In Capital Stage’s brilliant new production of Shepard’s 1980 classic, director Stephanie Gularte creates a world where brothers Austin and Lee circle around each other, playing the antagonistic roles they have played all of their lives, engaging in a familiar, yet potentially deadly dance of sibling rivalry.
Cole Alexander Smith is Austin, a struggling Hollywood playwright who has come to house-sit for Mom, who is off in Alaska. Austin is the “good son,” we quickly realize. Mom knew he would keep her home tidy and her many house plants watered and Austin is looking to get away from his wife and family for the quiet of Mom’s house, where he can finish his screenplay in peace.
Lee (Jonathan Rhys Williams), who has not seen his brother in five years, is the ne’er-do-well, just off of three months out in the Mojave Desert, and determined to be the raspberry seed in Austin’s wisdom tooth, as he staggers around the kitchen in a beer-besotted haze, doing whatever he can to break his brother’s concentration, trying to minimize his dedication to his work.
“You probably think that I’m not fully able to comprehend somethin’ like that, huh? … that stuff you’re doin’, that art. You know. Whatever you call it. … I did some a’ that. I fooled around with it. No future in it.”
Lee’s “future” seems to be in the income he can get from breaking and entering and stealing things from the neighbors.
It is a brilliant performance by Williams, arrogant in his slovenly, laconic attitude, yet with perhaps a bit of wistfulness about what might have been in his life.
Smith’s Austin is more of an everyman, a buttoned-down, uptight man who doesn’t quite believe in his own talents and who is nervous about an upcoming script conference with Hollywood producer Saul Kimmer (Eric Baldwin). He waters his mother’s plants and worries about their alcoholic father, and tries to write despite Lee’s constant interruptions.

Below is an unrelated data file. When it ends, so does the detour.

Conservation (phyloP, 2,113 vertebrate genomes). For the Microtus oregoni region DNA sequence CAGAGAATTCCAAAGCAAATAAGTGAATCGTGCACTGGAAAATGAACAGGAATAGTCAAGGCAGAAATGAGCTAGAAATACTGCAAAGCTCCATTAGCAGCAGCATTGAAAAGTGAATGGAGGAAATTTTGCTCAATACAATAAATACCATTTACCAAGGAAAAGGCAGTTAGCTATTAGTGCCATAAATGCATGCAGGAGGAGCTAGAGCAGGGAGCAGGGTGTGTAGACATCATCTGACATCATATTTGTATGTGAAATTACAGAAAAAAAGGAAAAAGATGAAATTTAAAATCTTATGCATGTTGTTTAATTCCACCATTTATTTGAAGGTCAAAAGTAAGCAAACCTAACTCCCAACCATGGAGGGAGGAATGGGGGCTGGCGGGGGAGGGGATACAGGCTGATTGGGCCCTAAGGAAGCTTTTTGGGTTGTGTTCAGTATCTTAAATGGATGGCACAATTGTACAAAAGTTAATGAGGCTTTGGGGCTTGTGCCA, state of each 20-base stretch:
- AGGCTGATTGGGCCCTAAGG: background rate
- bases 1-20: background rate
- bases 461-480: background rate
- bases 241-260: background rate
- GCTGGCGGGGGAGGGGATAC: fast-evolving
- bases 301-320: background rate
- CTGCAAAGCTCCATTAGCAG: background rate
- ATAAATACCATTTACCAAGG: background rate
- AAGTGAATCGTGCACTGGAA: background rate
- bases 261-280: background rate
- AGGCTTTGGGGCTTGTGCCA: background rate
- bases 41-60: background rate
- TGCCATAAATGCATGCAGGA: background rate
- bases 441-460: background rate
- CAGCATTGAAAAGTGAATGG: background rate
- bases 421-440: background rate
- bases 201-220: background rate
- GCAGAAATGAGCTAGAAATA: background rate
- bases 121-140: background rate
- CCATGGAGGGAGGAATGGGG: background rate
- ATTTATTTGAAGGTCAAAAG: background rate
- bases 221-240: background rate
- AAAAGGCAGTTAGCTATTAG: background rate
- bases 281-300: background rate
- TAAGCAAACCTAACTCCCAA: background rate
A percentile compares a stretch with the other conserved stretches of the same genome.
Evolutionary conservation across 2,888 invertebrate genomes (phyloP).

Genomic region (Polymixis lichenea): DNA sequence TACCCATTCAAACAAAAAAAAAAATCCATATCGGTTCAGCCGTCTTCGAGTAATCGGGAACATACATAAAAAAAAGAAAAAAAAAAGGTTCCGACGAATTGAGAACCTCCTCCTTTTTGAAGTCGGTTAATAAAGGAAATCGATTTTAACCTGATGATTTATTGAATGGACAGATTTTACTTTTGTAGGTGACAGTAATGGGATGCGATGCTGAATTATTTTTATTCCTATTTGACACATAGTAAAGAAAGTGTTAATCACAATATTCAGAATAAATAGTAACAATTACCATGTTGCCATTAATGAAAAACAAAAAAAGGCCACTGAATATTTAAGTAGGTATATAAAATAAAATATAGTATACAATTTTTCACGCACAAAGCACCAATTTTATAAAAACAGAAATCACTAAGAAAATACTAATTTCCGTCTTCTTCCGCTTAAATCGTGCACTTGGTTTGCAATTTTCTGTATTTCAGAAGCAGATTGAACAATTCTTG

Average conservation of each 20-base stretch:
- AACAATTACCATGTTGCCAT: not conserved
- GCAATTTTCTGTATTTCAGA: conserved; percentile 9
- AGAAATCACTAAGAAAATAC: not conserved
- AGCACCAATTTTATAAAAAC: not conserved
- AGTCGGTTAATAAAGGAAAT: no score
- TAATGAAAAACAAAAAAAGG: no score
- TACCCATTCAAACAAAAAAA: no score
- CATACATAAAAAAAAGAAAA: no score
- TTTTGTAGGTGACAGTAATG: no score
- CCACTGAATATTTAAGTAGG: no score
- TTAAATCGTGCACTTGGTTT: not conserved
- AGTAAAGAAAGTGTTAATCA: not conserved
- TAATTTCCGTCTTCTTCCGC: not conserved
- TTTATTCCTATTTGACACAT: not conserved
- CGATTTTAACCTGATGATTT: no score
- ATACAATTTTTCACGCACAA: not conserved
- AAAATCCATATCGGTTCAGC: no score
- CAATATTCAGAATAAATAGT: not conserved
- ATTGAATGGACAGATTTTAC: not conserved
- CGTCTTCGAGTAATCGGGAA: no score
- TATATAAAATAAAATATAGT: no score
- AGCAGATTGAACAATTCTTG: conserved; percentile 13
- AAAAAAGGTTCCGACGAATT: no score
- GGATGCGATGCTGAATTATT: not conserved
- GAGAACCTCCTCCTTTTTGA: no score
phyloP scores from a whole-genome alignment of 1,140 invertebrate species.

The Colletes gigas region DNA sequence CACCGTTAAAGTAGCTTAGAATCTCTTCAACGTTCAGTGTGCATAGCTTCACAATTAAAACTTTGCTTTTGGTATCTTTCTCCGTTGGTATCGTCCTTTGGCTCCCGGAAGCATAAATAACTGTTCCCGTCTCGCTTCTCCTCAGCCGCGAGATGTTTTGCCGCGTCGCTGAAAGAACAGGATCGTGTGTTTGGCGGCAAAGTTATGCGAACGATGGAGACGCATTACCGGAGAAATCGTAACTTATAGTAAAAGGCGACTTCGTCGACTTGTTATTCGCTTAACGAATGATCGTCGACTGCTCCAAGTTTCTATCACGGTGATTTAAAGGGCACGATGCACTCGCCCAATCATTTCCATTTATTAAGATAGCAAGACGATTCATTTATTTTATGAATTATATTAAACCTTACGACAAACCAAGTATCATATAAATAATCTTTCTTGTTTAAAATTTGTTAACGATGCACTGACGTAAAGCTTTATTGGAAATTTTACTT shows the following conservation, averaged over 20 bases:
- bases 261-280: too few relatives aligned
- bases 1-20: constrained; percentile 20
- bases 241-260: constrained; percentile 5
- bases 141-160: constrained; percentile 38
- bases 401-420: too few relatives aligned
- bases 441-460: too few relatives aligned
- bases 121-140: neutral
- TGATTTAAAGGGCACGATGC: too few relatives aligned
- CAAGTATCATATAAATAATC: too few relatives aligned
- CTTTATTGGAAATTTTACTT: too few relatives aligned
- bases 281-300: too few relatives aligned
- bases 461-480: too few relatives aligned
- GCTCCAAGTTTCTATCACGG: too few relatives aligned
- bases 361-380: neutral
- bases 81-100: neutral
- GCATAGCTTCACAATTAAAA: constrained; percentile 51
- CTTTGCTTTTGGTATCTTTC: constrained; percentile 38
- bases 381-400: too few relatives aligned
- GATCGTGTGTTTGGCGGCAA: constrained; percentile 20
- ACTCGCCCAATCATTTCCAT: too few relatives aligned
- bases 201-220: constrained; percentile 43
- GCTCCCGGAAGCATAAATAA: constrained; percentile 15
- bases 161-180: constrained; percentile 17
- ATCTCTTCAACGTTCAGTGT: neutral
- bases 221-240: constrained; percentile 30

Yet it is Austin who undergoes the greatest transformation as the play progresses, revealing that while he disapproves of Lee’s lifestyle, he actually is as envious of Lee’s ability to step into any situation — no matter how inappropriate — and come up owning it, as Lee is of Austin’s success.
When the producer arrives, it is Lee who takes over the interview, insisting that he has an idea for a new Western, a modern Western, though he has not put a word to paper. It is Lee with whom Kimmer makes a golf date and who comes home with a contract to write his Western.
Baldwin does well as the superficial producer, interested only in the money he can make, and not in the value of the script he is buying.
As the play progresses, the tension between the two brothers reaches the breaking point and the inevitable confrontation is cataclysmic (and, one has to believe, a nightmare for stage hands!).
“True West” includes wonderful soliloquies for both characters, including Austin’s hilarious and heartbreaking account of how their father lost his teeth, twice.
Lee’s reflections on family life as seen by someone on the outside — ”Like a paradise,” he says. ”Kinda place that sorta kills ya inside. … Blonde people movin’ in and outta the rooms, talkin’ to each other. Kinda place you sort of wish you grew up in, ya know?” — give a bit of poignancy to his character.
Janis Stevens makes a brief appearance as the men’s mother. While this could have been a time for histrionics, her beaten-down, underplayed demeanor eloquently tells us all we need to know about what it was like to raise these two, and how many times she has had to referee their spats.
This is a play that is as compelling as the need to watch a train wreck as you see it coming. The characters will stay with you long after you leave the theater.
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